Member Rara Avis
Darn. In my example, I purposely avoiding using a font family in hope it would avoid confusion. Didn't work, I guess.
The two attributes "font-face" and "font-family" are NOT interchangable, and even though they mean almost the same thing, there is a subtle difference. Font-face, of course, is the old way of doing it, and you can only use it with the <font> tag. In the HTML 4.0 specifications, that tag has been deprecated, meaning they intend to eventually get rid of it entirely. Our kids will be forced to use CSS.
Font-family is the new way of doing it, and you can only use it with CSS definitions. They changed the name from font-face to font-family to highlight that subtle difference I mentioned. With the old way, you could list fifteen or twenty different fonts and STILL not be absolutely certain the client would use one of them. With the new CSS way, you typically end your font list with one of the five families of fonts, telling the browser that if it doesn't have any of the NAMED fonts to at least stick with something similar.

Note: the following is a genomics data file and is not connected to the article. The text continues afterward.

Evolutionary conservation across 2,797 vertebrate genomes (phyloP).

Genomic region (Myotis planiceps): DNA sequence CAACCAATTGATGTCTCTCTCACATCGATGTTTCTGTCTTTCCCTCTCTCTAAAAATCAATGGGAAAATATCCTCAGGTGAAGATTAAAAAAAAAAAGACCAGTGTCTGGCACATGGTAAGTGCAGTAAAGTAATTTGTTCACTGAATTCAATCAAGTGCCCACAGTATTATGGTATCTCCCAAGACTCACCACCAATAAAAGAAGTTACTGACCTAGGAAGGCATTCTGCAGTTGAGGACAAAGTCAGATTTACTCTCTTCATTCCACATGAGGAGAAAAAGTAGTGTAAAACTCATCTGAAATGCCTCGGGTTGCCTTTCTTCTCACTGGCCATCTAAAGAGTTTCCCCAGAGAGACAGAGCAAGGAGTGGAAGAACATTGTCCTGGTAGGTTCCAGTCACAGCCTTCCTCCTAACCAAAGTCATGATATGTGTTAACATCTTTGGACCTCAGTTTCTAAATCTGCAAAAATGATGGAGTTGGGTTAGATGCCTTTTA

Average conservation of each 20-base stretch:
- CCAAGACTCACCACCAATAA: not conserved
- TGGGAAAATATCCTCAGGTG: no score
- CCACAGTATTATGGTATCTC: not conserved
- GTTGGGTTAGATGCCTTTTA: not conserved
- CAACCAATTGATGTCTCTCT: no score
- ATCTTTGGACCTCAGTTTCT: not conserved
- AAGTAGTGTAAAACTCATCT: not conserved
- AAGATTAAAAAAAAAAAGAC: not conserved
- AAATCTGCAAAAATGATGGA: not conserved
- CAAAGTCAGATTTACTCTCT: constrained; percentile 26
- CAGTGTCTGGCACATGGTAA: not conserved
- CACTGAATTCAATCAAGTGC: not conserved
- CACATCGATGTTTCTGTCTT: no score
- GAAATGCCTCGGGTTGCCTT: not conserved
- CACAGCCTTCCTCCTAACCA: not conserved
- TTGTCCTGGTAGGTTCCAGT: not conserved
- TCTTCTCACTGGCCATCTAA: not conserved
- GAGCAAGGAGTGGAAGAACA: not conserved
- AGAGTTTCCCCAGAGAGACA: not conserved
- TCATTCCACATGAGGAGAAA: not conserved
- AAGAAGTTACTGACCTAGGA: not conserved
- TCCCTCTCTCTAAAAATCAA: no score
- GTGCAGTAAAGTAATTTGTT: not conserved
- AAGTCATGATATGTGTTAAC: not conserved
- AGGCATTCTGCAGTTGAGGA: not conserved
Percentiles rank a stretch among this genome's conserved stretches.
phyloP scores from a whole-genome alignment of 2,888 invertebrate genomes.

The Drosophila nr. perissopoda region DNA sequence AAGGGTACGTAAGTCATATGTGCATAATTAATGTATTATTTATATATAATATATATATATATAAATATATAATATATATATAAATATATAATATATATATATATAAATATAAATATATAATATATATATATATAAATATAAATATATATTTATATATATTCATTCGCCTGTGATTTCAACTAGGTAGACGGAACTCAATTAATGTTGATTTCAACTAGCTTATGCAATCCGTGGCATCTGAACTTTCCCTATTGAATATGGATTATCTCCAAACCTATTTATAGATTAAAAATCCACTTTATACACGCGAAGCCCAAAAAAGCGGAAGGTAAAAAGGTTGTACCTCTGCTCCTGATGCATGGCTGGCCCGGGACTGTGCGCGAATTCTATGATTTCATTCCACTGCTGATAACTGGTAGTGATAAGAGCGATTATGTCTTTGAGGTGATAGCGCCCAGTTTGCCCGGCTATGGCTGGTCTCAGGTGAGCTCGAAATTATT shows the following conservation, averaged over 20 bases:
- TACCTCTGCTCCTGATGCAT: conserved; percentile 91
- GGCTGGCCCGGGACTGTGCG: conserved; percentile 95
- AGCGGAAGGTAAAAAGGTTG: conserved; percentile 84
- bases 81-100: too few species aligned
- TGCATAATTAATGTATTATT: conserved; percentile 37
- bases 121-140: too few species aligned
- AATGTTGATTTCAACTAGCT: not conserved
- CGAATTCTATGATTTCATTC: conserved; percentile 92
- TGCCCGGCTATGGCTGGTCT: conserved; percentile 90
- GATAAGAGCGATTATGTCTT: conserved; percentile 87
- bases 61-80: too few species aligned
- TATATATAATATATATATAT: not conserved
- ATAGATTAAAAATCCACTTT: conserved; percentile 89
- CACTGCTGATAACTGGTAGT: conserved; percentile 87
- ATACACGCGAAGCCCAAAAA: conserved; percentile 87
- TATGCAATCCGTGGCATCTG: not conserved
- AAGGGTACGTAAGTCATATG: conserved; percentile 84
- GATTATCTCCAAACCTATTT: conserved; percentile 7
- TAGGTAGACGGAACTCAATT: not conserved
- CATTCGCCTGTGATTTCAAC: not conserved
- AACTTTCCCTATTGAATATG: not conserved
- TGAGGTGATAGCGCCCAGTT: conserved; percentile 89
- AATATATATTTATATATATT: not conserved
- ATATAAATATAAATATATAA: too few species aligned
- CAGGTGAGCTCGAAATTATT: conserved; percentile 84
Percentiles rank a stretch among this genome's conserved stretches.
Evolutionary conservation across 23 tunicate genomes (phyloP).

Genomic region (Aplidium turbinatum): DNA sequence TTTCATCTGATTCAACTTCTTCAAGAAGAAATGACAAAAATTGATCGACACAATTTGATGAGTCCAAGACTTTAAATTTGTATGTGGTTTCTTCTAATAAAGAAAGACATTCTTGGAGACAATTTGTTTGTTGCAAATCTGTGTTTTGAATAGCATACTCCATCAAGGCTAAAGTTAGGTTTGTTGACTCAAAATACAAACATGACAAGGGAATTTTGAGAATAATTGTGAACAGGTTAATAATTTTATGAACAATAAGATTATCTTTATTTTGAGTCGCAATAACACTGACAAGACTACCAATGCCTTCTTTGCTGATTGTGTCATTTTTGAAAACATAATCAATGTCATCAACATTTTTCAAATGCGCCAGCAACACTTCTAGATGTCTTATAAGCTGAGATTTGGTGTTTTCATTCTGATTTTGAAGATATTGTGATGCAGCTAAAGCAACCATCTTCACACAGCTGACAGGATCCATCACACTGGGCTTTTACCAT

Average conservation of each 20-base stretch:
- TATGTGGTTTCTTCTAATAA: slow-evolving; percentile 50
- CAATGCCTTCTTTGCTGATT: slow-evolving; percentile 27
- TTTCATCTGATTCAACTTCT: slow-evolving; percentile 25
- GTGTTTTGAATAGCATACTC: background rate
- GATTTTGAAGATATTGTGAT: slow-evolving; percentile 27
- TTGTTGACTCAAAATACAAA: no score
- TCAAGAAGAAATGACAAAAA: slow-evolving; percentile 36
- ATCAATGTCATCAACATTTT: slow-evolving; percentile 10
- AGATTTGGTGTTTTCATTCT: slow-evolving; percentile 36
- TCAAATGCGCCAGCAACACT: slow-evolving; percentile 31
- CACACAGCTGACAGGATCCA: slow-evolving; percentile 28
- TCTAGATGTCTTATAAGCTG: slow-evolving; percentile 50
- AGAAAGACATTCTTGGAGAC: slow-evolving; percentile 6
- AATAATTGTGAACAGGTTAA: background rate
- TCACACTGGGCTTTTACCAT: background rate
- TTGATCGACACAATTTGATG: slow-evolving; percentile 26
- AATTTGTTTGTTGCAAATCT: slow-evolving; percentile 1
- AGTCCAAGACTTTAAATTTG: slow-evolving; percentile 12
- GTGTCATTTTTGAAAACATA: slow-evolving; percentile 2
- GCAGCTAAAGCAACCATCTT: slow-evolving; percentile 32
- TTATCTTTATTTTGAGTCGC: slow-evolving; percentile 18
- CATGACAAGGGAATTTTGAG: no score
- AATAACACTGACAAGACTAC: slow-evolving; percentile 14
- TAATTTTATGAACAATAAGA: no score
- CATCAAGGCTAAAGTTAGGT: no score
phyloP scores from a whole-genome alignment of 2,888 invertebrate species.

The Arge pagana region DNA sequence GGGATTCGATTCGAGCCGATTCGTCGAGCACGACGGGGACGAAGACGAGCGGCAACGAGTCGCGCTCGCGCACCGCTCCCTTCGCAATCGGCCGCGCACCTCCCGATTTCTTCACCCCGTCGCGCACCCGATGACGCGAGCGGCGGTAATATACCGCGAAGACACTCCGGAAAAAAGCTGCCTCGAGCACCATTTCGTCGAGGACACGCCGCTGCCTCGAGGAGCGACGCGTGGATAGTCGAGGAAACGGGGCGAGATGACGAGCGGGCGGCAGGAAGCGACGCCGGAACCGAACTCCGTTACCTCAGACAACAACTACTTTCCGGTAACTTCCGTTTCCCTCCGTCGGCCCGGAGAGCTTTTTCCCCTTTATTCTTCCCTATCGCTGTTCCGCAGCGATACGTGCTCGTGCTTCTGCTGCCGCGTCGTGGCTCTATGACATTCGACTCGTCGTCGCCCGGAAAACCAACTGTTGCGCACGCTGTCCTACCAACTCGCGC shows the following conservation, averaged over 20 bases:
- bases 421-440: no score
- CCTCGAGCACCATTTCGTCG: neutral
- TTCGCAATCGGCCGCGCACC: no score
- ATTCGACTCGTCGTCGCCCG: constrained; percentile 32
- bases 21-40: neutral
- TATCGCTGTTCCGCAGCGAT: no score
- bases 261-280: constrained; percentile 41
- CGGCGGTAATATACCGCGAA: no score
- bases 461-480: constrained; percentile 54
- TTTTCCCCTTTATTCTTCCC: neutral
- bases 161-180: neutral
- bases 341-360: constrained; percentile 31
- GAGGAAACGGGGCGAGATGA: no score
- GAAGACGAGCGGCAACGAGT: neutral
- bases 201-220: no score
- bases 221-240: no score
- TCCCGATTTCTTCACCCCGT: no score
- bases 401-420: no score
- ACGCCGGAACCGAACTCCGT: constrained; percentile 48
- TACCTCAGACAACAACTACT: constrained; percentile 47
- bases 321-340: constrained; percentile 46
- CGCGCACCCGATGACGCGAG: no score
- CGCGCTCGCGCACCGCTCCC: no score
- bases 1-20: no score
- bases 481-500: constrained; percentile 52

There's actually a third way, too. CSS also includes the font designation, which can replace all of the other font designations, like font-family, font-weight, etcetera. It's fussy about order and not very flexible, so you probably won't see it used a lot.